Michael Haneke would thus have us to understand that a brutalised German population, warped by their authoritarian religious upbringing, is collectively responsible for the violence of the war. This is a view that itself stems from Protestant morality. Moreover, although he refrains from making a direct allusion to fascism, the name of the village suggests future developments seamlessly connecting Eichwalde, via Eichmann, to Buchenwald.

Nor do interviews, given by the director, ameliorate this gloomy view. In the October 15 edition of Focus magazine last year, he denied that his film’s central theme was the origin of fascism. Rather, he was dealing with “the roots of evil itself, revealed in this particular example.” The basic idea consisted of, “showing a group of children who absorb the full consequences of the ideals preached to them, and who go on to punish those who have enforced these ideals without living by them.” Haneke stressed that “Whenever an idea becomes ideological, there is danger,” and explained that this was the “starting point” for his film.

He went on to say: “I set the story in its particular era so that it might acquire an added political significance. It could just as easily have been set in an Islamic village. Of course, it would have had a different look, but the essentials would have been much the same.” When the Focus interviewer persisted in trying to pin him down to the idea that he must have seen tendencies towards evil and fascism in the whole of the northern, Protestant-educated world, Haneke declared: “My films all carry the same label—’citizens at war.’ How do we get along with each other? I really believe that major wars occur because of what has happened to us previously. This is why we’re so susceptible to them.”

What a banal and philistine conclusion! At a time when governments, representatives of big business, and the media are beating the drum for war in Afghanistan, and the German army is committing war crimes for the first time since the Second World War, Haneke will have us believe it is the general way people relate to each other that makes wars possible. The opposite is true: the great majority of people are against war, but the ruling elite increasingly clamour for its expansion.

Haneke deliberately overlooks the connection between the concrete social and economic interests of capitalists and the two great wars of the last century. He also fails to recognise the fact that by 1913 the backwardness and false piety of village life in Germany had long since ceased to predominate, and millions of workers—who had achieved not only political, but also cultural education thanks to the Social Democratic Party—were calling for a humane, socialist society.

In an interview with the Frankfurter Allgemeine Zeitung newspaper, also published October 15, 2009, Haneke made his position even clearer. Village life constitutes “a microcosm of this society, from the ruling group right to the bottom.” He wanted to make a film about “the perversion of every possible ideal when it is turned into an absolute.” Haneke further proselytised that whenever people are put under pressure, for example, as a result of their position within social structures, “they clutch at straws to free themselves from the predicament. And that will be any idea, ideal, ideology. It could be religion, but it could be something else. Usually, it doesn’t work and leads to acts of inhumanity.” This is supposed to be the hypothesis underlying the film—one that can be applied to explain German fascism, but also the “terrorism of our times...and religious fundamentalism of all colours.”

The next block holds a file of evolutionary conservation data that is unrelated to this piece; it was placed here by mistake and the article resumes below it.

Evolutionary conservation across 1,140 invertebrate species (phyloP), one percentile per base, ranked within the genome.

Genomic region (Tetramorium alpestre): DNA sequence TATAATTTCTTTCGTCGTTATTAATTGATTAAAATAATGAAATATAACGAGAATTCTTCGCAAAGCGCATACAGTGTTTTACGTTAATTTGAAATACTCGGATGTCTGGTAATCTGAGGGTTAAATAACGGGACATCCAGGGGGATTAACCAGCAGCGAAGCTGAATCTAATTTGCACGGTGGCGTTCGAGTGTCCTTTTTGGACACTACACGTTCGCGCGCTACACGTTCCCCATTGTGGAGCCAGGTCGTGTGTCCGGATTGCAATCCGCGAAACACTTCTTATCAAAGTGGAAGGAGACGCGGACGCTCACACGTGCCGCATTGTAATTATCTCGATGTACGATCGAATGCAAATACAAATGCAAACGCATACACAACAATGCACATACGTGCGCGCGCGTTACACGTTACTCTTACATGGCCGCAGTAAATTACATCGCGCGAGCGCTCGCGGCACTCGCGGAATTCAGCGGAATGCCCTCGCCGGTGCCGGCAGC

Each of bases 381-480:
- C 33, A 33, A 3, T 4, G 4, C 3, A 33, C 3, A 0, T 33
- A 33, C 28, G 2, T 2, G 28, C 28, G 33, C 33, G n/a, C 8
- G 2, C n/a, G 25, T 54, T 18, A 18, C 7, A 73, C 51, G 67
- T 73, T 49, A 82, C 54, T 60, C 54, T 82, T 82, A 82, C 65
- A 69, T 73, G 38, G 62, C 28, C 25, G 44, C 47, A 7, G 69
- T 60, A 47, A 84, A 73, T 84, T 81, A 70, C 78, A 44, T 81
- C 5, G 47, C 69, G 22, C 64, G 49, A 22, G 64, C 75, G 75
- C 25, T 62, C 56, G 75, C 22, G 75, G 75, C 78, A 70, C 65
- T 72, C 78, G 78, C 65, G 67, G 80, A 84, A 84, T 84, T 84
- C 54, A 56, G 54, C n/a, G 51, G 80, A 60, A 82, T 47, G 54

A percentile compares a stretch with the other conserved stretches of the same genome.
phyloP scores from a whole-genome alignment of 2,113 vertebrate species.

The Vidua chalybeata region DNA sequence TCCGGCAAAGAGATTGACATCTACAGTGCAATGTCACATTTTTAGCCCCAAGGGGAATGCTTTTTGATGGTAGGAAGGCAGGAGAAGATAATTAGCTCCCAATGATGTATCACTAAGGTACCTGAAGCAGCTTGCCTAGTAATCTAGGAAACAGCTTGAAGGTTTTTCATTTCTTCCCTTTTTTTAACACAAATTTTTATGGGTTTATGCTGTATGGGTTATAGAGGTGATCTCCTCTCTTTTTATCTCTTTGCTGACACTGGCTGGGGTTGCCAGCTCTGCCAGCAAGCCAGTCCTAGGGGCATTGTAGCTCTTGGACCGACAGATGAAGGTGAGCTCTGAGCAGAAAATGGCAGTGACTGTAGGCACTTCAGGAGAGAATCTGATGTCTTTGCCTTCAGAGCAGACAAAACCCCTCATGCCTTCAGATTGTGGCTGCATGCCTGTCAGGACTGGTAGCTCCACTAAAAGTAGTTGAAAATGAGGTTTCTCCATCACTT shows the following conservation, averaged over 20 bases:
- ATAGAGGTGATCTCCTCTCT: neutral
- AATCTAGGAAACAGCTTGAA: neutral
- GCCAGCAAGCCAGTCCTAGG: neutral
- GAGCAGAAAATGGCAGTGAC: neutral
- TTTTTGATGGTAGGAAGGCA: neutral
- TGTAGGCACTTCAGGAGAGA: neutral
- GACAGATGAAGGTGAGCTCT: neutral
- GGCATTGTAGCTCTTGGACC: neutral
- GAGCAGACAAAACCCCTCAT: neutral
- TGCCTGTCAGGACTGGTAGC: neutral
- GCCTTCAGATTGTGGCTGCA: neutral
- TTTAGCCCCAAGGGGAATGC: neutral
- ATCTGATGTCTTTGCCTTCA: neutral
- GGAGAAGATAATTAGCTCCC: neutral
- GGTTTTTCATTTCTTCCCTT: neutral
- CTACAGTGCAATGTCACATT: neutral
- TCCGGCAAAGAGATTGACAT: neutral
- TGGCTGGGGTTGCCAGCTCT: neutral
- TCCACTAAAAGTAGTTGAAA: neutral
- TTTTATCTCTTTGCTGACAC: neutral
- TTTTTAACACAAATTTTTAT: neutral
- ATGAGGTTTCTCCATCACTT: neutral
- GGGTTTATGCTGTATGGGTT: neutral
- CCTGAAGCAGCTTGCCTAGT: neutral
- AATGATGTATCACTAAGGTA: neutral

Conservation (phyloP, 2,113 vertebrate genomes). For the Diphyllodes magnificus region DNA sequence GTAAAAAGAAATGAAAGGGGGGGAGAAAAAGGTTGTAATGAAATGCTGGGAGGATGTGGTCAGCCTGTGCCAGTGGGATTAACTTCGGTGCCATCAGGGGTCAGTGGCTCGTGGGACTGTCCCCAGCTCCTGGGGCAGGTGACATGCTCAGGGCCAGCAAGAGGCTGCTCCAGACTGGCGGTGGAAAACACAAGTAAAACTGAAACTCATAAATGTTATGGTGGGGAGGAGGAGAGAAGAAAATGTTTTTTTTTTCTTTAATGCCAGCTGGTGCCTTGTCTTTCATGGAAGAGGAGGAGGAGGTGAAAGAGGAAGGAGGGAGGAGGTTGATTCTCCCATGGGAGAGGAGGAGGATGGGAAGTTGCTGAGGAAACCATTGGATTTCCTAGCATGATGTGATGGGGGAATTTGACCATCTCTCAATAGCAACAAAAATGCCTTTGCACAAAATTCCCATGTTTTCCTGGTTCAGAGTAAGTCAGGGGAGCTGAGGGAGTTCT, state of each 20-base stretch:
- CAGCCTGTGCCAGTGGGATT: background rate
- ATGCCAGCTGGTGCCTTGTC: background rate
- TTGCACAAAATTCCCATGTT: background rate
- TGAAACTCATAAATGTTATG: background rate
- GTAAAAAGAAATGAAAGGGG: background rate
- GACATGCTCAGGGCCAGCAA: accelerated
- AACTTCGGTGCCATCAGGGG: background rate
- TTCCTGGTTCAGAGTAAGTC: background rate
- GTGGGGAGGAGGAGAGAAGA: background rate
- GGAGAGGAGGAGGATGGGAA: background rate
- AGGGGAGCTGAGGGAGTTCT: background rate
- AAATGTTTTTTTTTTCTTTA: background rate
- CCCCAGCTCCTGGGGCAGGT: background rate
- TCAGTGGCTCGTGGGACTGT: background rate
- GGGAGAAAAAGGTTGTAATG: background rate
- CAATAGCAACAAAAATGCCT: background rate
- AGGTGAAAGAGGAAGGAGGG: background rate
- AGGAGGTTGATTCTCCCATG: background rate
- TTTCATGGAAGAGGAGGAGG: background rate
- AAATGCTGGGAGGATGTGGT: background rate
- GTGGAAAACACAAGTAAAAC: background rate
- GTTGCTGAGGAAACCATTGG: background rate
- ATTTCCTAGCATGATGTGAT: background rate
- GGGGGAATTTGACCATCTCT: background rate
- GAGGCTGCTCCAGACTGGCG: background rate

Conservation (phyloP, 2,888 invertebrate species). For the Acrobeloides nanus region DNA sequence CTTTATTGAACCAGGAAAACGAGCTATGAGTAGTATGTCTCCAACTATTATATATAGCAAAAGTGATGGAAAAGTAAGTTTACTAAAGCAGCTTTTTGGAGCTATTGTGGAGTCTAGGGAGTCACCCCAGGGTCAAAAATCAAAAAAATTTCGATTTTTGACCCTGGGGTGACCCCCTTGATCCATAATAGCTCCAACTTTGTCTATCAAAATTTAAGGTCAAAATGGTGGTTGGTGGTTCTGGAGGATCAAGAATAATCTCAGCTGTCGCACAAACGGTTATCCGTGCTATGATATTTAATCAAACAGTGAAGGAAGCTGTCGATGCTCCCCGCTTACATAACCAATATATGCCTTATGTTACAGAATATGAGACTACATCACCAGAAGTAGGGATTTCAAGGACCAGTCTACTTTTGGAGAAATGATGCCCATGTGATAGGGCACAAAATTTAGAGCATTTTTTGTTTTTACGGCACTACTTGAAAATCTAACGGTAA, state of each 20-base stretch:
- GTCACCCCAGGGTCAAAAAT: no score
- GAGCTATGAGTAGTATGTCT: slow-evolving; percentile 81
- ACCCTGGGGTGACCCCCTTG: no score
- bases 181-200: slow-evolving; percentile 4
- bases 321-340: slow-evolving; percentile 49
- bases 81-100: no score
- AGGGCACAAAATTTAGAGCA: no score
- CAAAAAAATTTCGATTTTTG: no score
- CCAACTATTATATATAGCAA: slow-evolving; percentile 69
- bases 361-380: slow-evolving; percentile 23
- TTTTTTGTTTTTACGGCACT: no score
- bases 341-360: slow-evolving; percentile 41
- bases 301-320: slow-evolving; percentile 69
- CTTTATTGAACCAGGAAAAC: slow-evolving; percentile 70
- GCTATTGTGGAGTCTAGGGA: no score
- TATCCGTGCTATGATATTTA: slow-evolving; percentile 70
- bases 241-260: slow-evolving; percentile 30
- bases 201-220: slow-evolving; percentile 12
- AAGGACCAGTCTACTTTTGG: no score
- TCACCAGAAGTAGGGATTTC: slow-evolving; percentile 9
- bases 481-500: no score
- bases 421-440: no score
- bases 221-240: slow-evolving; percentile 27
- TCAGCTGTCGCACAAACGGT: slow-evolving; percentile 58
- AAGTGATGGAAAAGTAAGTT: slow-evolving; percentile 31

The claim that a threat to society lies in the transformation of “an idea into an ideology” or the clinging of people in crisis to “any idea, ideal or ideology” allows Haneke to avoid any investigation into specific instances of social development and to equate advanced revolutionary ideas with reactionary ideology and religious fanaticism.

The oppressed, when they resort to violence to defend themselves, are for him just as culpable as the oppressors. While the village children are portrayed as victims of religious oppression in the first half of The White Ribbon, towards the end the director concentrates on their maliciousness and intentionally tries to arouse the viewers’ disgust when the body of the handicapped child, streaming with blood, is found in the forest.

Another scene typifies this same approach. A farmer’s eldest son, whose mother lost her life in the landowner’s sawmill, expresses his rage by smashing up all the cabbages during the village harvest festival. The consequence of his deed is that his relatives are punished by the baron. His father reproaches him for putting the survival of the 14 members of his family at risk and hangs himself in despair. This is supposed to point to the moral that violence from below only leads to further violence, and so it should never happen in the first place.

Haneke belongs to a generation of filmmakers that have drawn the most pessimistic lessons from the world wars and the terror of fascism. They explain the lapse into fascist barbarism by invoking the collective guilt of the whole population, and draw the conclusion that any progressive development of humanity involving a mass social movement is impossible.

Despite the positive qualities of The White Ribbon, there is a jarring discord between the choruses of praise for the film from a wide section of the media and the disorientation it seeks to encourage within its audience.

The author also recommends:

Michael Haneke’s Caché—The artist has not done the most difficult work
[21 April 2006]